Long Beach last week became the first the city in the state to mandate an extra $4 per hour in “Hero Pay” for grocery workers who are on the front line in COVID-19 pandemic.
It was also the first city to be quickly sued by the California Grocers Association.
Now, as the city faces a pending legal battle, it has become a litmus test for other cities and municipalities like Santa Monica, Los Angeles and the L.A. County Board of Supervisors, which are all considering similar local laws but have yet to go as far as Long Beach.
“There are other cities looking at ‘Hero Pay’ but Long Beach as far as I know is the first to pass an ordinance,” said City Attorney Charles Parkin on Monday.
Parkin said the city anticipated legal challenges, but its City Council, which unanimously passed the ordinance last week, has indicated that it wants to push forward.
Mayor Robert Garcia signed the ordinance into local law on Wednesday.
The ordinance applies to large chain grocery stores with 300 or more workers nationally and with 15 employees per store within the city. It would last at least 120 days.
The California Grocers Association, which represents about 6,000 grocery stores across, filed a request for a temporary restraining order but a judge rejected the order late Friday, Parkin said.
The case is due back in court on Feb. 18 for a hearing on a preliminary injunction, which would stop the law while the case is pending.
In its lawsuit, the California Grocers Association, which represents about 6,000 grocery stores, has argued that the ordinance is unconstitutional and is preempted by federal labor law that protects collective bargaining agreements. Some grocery store employees are part of unions that negotiate pay structures with the grocery chains.
The suit also notes that the ordinance unfairly ignores other essential workers in areas like public safety, transportation and restaurants.
Parkin said there are many legal questions since the ordinance was moved through quickly without much time for a thorough analysis.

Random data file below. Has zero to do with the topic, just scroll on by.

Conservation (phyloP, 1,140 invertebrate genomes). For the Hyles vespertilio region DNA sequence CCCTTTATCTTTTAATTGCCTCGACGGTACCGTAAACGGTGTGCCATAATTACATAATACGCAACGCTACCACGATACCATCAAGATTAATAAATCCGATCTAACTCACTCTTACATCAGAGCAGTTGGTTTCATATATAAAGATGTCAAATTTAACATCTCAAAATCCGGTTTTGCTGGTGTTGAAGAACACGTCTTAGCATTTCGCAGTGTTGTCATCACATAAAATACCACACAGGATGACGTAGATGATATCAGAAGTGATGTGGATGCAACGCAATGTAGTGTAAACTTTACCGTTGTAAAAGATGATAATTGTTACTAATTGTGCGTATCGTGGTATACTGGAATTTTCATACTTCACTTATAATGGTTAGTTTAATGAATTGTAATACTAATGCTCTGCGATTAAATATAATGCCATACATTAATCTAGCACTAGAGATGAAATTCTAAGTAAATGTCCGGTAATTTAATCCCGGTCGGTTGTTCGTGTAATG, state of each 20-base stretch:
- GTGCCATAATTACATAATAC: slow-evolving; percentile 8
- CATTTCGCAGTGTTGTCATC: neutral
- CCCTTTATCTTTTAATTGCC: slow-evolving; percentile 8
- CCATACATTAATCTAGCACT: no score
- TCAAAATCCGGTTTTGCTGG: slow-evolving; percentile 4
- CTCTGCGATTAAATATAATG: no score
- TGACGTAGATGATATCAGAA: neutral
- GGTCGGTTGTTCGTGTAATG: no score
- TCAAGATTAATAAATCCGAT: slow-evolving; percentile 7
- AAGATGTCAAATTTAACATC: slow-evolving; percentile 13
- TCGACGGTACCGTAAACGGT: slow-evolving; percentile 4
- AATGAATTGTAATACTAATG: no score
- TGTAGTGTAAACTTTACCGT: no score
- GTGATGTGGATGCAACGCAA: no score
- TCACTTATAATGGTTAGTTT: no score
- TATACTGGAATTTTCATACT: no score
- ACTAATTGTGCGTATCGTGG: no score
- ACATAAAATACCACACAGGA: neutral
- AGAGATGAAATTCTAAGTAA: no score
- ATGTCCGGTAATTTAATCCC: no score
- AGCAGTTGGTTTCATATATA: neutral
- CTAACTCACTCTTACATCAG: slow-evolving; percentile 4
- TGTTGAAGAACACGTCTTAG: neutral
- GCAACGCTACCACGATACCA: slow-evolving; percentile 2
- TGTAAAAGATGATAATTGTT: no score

While the city has passed the law, it is unclear if all local grocers have yet raised hourly pay for workers, he said.
Depending on the outcome of the lawsuit, the city could be on the hook to pay grocers for damages if they raise pay but the law is later found to be unconstitutional, he said.
First District Councilwoman Mary Zendejas, who proposed the ordinance, said she still believes it was the right move for grocery workers who have put their lives as risk in the pandemic.
“I do think strongly that it’s still the right thing to do for these families who are being affected day in and day out,” she said. “We’re living in unprecedented time and it’s a matter of urgency. We need to do more than just celebrating them, we need to provide them a benefit.”
The move has also frustrated some of the city’s unions who say they also deserve hero pay as frontline workers.
Richard Suarez, a representative for the International Association of Machinists and Aerospace Workers, which represents about 3,000 city employees and 60 percent of the workforce, said the union has many essential workers including ambulance drivers, airport police, harbor patrol officers and office workers.
“I would encourage city leaders to not ignore the people that make this city run every day,” he said.
The California Grocers Association has said other cities could face a similar lawsuit if they push forward.
While the L.A. County Board of Supervisors has approve an initial plan, its has not yet scheduled a final vote on the matter. Santa Monica has also voted for an ordinance that would mandate an extra $5 per hour for grocery workers, but the plan is still in the “beginning stages,” a spokesperson said Monday.
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